If joking is not a part of your skill set, don’t worry. Just be open to the power of humor and practice when you can. Little dashes of mirth and mischief will sprout up organically. In the meantime, you have an excuse to watch Chelsea Lately and call it work.
7. Know your audience.
This is probably one of the most important tips because it will not only shape the tone of your writing, it will provide the substance. What do the folks you’re targeting care about? Money, health, spirituality? How can you meaningfully speak to your customer’s values?
8. Ask them to act with a call to action.
We discussed how asking questions and enacting inquiry can inspire reader participation. A more direct approach of suggesting actions the reader can take accomplishes the same goal.
Usual calls to action include things like:
- “Sign up here”
- “Purchase the newest edition”
- “Tell your friends”
But you can also direct your audience to:
- Or “Follow through.”
Offer your readers options, which will signal the beginning of a productive relationship – one in which they feel deeply invested in the development and evolution of the brand.
9. Be intentional about the length.
Factor in both SEO considerations, which favor longer length posts, and what will best serve your topic. Sometimes, an exciting update can be delivered in an enthusiastic 500 words, while other times, a topic with many dimensions will require 1,500- 2,000 words to really tease out the different perspectives and possible complications.
10. Plan ahead. Though the best ideas sometimes come on the go while we’re improvising and being spontaneous, organization can support the creative process in many ways.
Mapping your key points ahead of time will ensure that your blog post has a structure. Then, you can add flourishes to your heart’s content.
Good reading practices lead to good writing practices.
Pick out your favorite blogs and make a practice of reading them regularly. As you read, ask yourself what makes the style and content engaging and effective? Is it depth, succinctness, humor, intelligence, or some combination of strengths?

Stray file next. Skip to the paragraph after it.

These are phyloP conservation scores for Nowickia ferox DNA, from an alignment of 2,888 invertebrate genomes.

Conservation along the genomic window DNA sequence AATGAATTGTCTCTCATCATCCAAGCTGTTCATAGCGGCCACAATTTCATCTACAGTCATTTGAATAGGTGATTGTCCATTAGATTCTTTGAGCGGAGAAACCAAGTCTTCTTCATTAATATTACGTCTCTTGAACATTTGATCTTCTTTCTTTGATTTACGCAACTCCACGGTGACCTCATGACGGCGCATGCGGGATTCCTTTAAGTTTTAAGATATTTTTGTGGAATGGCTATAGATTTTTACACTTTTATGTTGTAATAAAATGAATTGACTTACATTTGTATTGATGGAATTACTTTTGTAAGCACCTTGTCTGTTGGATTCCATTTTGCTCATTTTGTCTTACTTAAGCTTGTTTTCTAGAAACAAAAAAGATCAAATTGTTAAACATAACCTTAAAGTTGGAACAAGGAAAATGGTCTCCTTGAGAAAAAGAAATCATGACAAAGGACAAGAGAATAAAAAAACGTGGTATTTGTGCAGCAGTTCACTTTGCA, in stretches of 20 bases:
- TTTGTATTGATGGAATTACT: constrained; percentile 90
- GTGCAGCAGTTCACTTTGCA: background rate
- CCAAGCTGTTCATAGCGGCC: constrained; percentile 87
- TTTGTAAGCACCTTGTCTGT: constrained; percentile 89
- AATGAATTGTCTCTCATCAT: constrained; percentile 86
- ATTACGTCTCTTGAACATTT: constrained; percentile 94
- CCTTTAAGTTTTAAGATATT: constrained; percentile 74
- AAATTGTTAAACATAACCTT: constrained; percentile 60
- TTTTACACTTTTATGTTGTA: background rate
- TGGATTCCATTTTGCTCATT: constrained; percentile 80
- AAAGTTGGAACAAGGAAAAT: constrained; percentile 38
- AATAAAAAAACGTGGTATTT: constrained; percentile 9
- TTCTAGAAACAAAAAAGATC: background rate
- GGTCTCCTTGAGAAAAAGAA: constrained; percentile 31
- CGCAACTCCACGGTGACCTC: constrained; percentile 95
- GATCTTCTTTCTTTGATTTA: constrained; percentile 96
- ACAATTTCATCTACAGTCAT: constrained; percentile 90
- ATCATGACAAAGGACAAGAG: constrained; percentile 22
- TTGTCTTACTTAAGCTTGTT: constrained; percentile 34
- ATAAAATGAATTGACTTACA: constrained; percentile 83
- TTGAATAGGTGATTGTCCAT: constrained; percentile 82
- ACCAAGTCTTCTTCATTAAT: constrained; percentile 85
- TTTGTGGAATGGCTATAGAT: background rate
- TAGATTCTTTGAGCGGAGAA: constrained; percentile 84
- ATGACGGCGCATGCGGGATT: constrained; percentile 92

12. Make it skim-able.
The internet is a land of varying paces. And though there are occasions in which readers will want to dive into a blog post and really soak it up, sometimes they just want to look it over for its major points.
Write to accommodate both types of readers. Using lists, bullet points, and the classic clear beginning, middle, and end will help orient those segments of your audience who only have a few minutes to peruse your blog.
13. Consider legality, etiquette, and ethics when using sources.
The internet makes so much information readily available, but it can also blur the lines around intellectual property. The importance of crediting your sources can sometimes depend on content. A list of suggestions for cat names may not require the same attribution as somebody’s years of medical research, but it may still be polite to credit Jane CatLover.
14. Make use of digital tools, like the Hemingway App or Grammarly, to tweak sentence structure and errors in grammar and punctuation.
Having sharp editing skills does not always guarantee a winning blog post, but it does create a strong foundation to build on.
15. Finally, enjoy yourself.
Think about writing a blog post that stands out the same way you might think of a lovingly prepared meal. Take pleasure in crafting something delicious and thoughtful for your guests, and use your own tastes and intuitions to guide you.
Still facing writer’s block? Take a look at our post “How to Create Epic Content: Writing Tips for People Who Hate to Write.”